All right, so let’s go over the topols the elevations. All right, so here we are going over the topol map. Taking a look at all the elevations. We are at 970, so we dropped 7.4 from the top of the driveway to right at that point that X is so that they can put a stake there for the grading, the excavation crew, the bulldozer, they’re going to be finished grading this and there’s gonna be a steak right here so that he knows where he’s at on the property. He can identify with the location and it’s also going to have 970.4 feet. That’s what this is. It’s in feet, so he’s going to be able to get the grade accurate.

Now when you go to the other side over here, you’ll notice that we fall 970. It’s like, wow, how did we get to 970? Went up here. we’re 977 here. We’re 975 behind that single car garage that’s attached. Well, it doesn’t have to tell us it’s a walkout. We were going to know it’s a walkout, you’re not going to drop, you’re not going to drop that kind of elevation from one side of the house to the other unless you have a walkout. So once you get familiar with reading these, if you’re a contractor, if you’re a young contractor and you’re trying to get a handle on all this stuff, eventually that would be like a tell. If somebody emails me, they scan and email me their plot. I see that.  Again, the newer ones have more information or more detailed, but the older ones, they don’t have any information like that. So you would know that there’s a walk out there.

This is going to be the problem area always on a lot like this. It’s the lowest point.  When you cut the greatest way for a walkout, you took away that really, really nice slope that you had. That’s fine. I mean I understand it. It’s really a nice added feature to the home and all this water’s going to this detention area.

This is quite interesting. So this is a development that butts up to a, to an older sub and the older sub does have a storm drain. A little bit of this water as you can see, there’s a little bit where they show the arrows going off into that storm drain, but most of it is heading towards that detention area. They don’t want to overwhelm the storm system. So that was required for this development to get the go-ahead from the site plan reviewer. These were things that they had to engineer and figure out and get that right. So there’s a lot that goes into it. When people say the builder screwed up or the developer screwed up, I’m like, no, it’s usually not the case. I see failure and I can identify with the failure and it is rare that it’s the builder or the developer.  If somebody missed something during, when you submit this to the city building department and the plan reviewer goes over it, can he miss something? Absolutely, he’s human. They’re pretty thorough. I can tell you that.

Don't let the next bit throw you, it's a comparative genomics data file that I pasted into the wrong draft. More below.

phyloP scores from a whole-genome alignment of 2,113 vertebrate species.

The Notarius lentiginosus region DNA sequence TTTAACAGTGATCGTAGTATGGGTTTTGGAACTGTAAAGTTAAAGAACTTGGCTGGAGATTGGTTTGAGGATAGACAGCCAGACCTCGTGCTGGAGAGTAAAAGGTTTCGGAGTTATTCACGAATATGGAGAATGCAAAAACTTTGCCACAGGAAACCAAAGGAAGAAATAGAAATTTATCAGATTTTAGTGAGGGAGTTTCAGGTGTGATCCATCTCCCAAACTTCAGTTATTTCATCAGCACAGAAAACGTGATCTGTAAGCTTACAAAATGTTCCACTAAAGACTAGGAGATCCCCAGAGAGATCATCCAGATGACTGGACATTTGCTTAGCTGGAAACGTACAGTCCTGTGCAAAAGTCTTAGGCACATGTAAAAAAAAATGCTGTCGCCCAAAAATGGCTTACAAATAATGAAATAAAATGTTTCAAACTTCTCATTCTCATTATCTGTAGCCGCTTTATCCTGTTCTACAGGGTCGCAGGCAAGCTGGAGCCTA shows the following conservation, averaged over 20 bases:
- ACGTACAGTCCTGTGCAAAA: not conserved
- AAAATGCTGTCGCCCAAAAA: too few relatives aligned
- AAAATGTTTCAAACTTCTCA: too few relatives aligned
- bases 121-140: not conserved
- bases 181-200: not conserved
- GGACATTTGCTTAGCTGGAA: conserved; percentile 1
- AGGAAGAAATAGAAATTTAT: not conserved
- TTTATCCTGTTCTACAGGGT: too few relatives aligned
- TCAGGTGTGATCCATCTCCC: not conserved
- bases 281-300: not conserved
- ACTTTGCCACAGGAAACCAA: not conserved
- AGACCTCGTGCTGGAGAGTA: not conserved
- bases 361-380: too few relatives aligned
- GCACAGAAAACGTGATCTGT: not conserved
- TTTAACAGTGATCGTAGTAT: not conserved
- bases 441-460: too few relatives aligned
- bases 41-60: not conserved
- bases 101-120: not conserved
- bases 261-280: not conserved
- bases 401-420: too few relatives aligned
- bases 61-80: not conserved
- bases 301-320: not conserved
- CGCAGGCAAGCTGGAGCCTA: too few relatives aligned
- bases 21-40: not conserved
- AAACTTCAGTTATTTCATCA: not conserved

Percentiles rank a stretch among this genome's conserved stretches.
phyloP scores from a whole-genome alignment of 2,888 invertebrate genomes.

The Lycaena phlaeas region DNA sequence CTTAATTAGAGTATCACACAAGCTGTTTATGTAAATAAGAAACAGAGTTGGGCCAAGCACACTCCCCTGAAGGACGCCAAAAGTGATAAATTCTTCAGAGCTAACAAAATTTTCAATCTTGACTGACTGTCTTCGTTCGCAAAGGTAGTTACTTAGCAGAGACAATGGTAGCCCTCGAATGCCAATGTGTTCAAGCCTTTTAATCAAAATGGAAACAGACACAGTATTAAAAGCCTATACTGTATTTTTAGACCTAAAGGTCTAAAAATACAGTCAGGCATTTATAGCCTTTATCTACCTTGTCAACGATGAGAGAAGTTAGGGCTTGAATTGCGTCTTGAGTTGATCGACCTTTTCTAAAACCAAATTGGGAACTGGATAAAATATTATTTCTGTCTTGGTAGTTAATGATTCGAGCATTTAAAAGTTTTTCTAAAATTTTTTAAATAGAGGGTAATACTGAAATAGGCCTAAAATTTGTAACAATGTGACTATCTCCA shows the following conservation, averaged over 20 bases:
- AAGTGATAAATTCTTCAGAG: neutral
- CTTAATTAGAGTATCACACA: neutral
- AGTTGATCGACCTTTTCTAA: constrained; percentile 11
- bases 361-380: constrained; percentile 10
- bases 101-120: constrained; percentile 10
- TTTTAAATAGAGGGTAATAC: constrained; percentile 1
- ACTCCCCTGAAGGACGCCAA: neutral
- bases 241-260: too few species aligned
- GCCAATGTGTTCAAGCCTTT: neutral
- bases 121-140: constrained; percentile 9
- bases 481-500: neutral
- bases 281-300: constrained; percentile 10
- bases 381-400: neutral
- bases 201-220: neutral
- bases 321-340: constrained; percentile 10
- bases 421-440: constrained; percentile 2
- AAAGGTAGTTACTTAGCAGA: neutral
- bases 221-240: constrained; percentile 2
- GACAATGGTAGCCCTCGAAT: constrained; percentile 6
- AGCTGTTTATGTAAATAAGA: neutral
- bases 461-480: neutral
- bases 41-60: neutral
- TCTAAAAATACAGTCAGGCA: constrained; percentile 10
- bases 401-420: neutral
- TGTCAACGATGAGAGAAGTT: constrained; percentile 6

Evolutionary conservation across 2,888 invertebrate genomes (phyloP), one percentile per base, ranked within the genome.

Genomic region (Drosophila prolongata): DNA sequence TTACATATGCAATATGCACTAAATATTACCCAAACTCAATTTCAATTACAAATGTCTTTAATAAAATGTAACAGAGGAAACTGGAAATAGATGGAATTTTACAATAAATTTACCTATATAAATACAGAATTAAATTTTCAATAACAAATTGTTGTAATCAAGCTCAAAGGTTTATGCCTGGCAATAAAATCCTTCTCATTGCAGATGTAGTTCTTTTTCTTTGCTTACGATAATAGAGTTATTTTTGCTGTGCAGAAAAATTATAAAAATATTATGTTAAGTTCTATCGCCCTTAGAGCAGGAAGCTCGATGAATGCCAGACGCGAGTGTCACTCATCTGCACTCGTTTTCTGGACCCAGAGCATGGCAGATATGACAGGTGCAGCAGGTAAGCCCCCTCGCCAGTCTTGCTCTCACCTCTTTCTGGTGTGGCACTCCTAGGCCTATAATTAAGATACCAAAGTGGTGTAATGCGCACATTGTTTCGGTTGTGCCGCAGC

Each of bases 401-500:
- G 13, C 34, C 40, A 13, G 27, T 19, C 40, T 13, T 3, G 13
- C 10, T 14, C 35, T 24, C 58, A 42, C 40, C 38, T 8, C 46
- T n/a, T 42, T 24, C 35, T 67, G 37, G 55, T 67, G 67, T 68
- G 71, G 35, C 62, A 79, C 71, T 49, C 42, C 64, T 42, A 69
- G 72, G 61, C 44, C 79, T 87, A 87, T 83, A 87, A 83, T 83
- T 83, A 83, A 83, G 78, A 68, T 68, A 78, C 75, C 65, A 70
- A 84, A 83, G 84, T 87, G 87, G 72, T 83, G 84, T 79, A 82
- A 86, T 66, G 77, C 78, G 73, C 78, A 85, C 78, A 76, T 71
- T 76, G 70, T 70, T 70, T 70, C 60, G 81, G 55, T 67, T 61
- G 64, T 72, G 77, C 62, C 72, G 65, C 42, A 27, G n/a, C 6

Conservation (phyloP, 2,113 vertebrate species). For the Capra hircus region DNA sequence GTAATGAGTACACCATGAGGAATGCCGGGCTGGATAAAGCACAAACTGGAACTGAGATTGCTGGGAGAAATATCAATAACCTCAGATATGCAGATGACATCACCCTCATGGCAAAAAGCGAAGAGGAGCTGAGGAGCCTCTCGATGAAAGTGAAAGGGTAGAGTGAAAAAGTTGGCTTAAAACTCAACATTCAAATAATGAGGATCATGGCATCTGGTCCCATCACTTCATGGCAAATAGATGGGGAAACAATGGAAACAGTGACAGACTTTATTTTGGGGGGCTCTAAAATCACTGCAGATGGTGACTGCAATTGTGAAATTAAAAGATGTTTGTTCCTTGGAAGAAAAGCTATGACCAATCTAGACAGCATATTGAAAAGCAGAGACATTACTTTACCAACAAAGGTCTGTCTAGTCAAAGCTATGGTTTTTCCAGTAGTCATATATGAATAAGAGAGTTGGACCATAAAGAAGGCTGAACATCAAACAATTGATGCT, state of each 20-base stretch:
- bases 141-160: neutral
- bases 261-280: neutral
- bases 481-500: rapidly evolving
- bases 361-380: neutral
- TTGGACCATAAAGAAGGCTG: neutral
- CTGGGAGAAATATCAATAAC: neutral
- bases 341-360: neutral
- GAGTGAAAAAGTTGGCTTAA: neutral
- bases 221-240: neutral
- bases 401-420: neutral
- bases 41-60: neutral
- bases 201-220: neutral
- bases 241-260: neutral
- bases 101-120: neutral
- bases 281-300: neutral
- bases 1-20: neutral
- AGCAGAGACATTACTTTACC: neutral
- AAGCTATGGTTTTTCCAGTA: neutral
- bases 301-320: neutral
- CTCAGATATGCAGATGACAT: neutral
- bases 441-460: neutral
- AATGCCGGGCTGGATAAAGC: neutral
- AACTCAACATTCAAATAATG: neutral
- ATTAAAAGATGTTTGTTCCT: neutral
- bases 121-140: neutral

So in any case, usually if there’s a water problem, and like, in this case, you can see we’re at 970. Well, the back, the back is at 968 here, I’ll show you this corner over here to 968 and there’s the steak. So you only have a couple of feet that you’re working with over a large area when you cut the grade down for a walkout like this. So we would do, you’ve seen our videos. If you haven’t, go ahead and subscribe. We’ll do a French drain field, you know, we’ll run three parallel pipes, well, some balanced tubes and then a, a discharge line to that detention area. So that’s how I would take care of this problem here.

Again, you see all the drainage arrows, they’re draining the side lot water and all the backwater towards the rear. And then once you get to the front of this house, everything breaks to the street. Right here is what you can see the arrow. You got an arrow going to the back, an arrow going to the front.

All right, so let’s take a look at this other map that I have for you. This is an older plot plan. It’s quite a bit older. It’s probably, I would say around 20 years old. This one probably date, you know, you get used to the change in times in the era, but let’s get you familiar with this one. This one’s pretty cool. We’re going to have some fun with this one. This is the kind of stuff I specialize in. All right, so this house, check it out. So the house is the diagonal lines. We got a three car garage. This is just a green belt. This is just a side lot from house to the property line. And then we have cement, another side entrance, garage. So what makes this one so unique and makes it a lot of fun. All right, so let’s look at this topol. Alright.